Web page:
Friday, August 24, 2007

The Quest for a Puppy

(We've bought a puppy. He's the grey/brown runt in the middle.)

We’ve been thinking about getting a puppy. Kind of a “hole in the head” deal, I know, but my daughter has been asking for a pet. We have a cat, and cats are great, but they do their own things and do not enjoy being dressed up in pretty bows and sweaters. Ever since my sister got a Maltese for her family, my little one has been begging and we have continued to deny.

We’ve not good luck with dogs. The first time we rescued a stray Basset. He had been tied up to a tree in a field on a farm. His skin felt like sandpaper from all the ticks. He needed an immediate home and we gave it a shot. Why not? Good G … oh my … for the Love of Pete that dog stunk. We gave him oatmeal baths and he smelled like fresh stink. It was awful. You could hardly pet him without having to wash. He wasn’t a good fit. So we gave him to the Basset Rescue.

We did some research and filled out some breed selectors on the Internet. A Whippet continued to land high on the list of breeds for us. We called the Whippet Rescue and they had a dog ready. He was a perfect dog, they assured us. The lied. He urinated everywhere, especially on my daughter’s toys. I took him outside and he would hold it, then come back in and pee on her toys.

We are inexperienced dog people. The rescue knew that. We are not used to training any dog, especially a dog with a serious emotional disorder. We called them about his urinating and asked for help. They mailed me a potty band. If you have a dog that insists on going in the house, then you put a woman’s maxi pad on the band and wrap the band around his belly, covering his digit. When he urinates, it wets the maxi and keeps him wet. They assured me that he would not like it and would soon stop going. Again, they lied.

This dog would pee in his band and not care a bit. I was at a loss of what to do. We figured our next step was doggy school. Remember that he was an adult by the time we got him. Then it happened. One day he attacked my daughter, pushed her to the floor, got on top of her and bit her on the chest, drawing blood. My wife saw the entire incident and she states that it was an unprovoked attack. Had she ran over his tail or something like that, we would have felt different.

That was it for me. I was done. You can’t pin my daughter down and draw blood. Had I been an experienced dog trainer, I may have known what to do and been able to help this poor beast. I wasn’t. I called the rescue and they came to get him. Here’s the kicker: When they picked him up they told us that we were his third family. The last family threatened to put a bullet in his head if the rescue didn’t pick him back up that same day! That would have been helpful information before we agreed to take him.

That’s when we got a cat and put all this dog business behind us. Then my damned sister had to go and get a toy dog. This Maltese is the runt of her litter and weighs about three pounds. She is a tiny thing. They take her everywhere and dress her up. It’s like a living, breathing doll. You can see why my 7-year-old is frothing at the mouth for one of her own.

We’ve been back on the dog search. This time we searched for toy dogs using various breed selectors on the Internet. There are some really cute and cuddlies out there my friends: Maltese, Bichon, Yorkshire Terriers, Havanese, Japanese Chin and the like. What is a fella to do? Some of these dogs are really – really – expensive. Then you run into the problems of puppy mills and bad breeders and that kind of stuff. Some folks, like my buds Paul and Linda, prefer to get animals from sources other than breeders. Me, I’ve had my fill of the Division of Family Services (DFS) for dogs. Not had good luck there.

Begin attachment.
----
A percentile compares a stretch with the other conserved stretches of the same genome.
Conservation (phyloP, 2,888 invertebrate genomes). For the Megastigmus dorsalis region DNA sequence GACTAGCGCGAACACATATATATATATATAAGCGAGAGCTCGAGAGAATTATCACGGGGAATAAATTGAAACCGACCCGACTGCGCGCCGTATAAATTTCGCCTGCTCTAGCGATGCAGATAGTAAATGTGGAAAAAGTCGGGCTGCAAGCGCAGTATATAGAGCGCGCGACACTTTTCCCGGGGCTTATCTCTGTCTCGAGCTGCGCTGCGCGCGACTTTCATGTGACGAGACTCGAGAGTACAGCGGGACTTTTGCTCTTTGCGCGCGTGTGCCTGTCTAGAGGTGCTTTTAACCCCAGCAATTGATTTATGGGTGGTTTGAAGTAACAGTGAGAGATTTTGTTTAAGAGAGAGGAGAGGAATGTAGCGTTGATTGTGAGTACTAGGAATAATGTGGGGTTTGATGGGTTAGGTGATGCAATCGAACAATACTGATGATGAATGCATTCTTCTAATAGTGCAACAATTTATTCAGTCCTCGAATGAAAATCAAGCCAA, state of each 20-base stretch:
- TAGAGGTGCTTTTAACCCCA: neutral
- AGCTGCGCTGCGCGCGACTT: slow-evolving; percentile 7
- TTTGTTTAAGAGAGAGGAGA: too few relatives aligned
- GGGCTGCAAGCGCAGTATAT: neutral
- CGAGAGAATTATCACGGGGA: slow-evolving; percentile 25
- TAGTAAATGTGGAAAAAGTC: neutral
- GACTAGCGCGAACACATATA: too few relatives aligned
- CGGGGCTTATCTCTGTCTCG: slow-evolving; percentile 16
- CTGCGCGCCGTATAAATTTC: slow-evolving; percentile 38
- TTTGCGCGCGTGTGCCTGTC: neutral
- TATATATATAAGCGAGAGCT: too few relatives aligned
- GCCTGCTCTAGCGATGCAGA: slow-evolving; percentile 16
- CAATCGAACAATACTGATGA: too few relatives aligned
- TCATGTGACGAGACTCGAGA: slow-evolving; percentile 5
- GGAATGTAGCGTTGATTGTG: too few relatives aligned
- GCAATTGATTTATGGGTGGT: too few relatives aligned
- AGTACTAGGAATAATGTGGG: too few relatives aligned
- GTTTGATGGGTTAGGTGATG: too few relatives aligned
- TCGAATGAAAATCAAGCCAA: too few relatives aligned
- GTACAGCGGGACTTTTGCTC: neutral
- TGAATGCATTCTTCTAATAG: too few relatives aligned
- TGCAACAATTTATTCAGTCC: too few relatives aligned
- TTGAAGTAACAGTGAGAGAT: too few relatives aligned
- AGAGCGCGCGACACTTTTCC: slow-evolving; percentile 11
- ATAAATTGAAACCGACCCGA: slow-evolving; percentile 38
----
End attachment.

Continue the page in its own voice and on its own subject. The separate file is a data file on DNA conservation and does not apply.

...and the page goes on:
Then we found the right little guy. This Bishonki, a mixture of a Bishon and a Yorki, he is the runt of the litter weighing in at a whopping two pounds. He is adorable and a bit spunky. We went to the breeder’s home and met him and his parents. He and all the other dogs are well cared for. Despite the fact that there are two dozen or so dogs in the home, it did not smell of dog. I don’t know how, but it did not (and I have a pretty sensitive sniffer.)

He turned and spun, chewed and played then went to sleep in my baby’s lap. The best part of it all, the thing that really makes us feel sure, is that the breeder has offered to help train us in dog speak and to teach us how to help raise a good citizen-dog. She even demonstrated some techniques that night. If we run into problems with him, bad behaviors and such, all it takes is one call and we can send the pup back to her for boot camp to break the bad habit. And I guess we also get our own train-the-trainer boot camp, which is good for new dog owners.

It’s a done deal. We bought him and he is ready to come home. The breeder won’t let him come home until our kitchen remodel is finished. We have food in boxes in the family room so we can eat while the kitchen is being worked on. I can just imagine what a puppy would do with all that food. Hopefully he will come home late next week. All that is left is for us to go to the pet store and make our home puppy-ready.

We’ve been working on names. We’ve decided to let the 7-year-old name him. She did a great job naming the cat. So far she’s come up with several names, Harley being one of them. She came up with that one all on her own, I promise. We’ll see what she comes up with.


Sky Girl said...

I'm trying to convince Mr. Mary Helen that the boys need a puppy for Christmas. It's an uphill battle.

admin said...

Children have a hard time with emotions. Animals help children express their emotions safely. They won't be criticized or rejected by a dog for their feelings.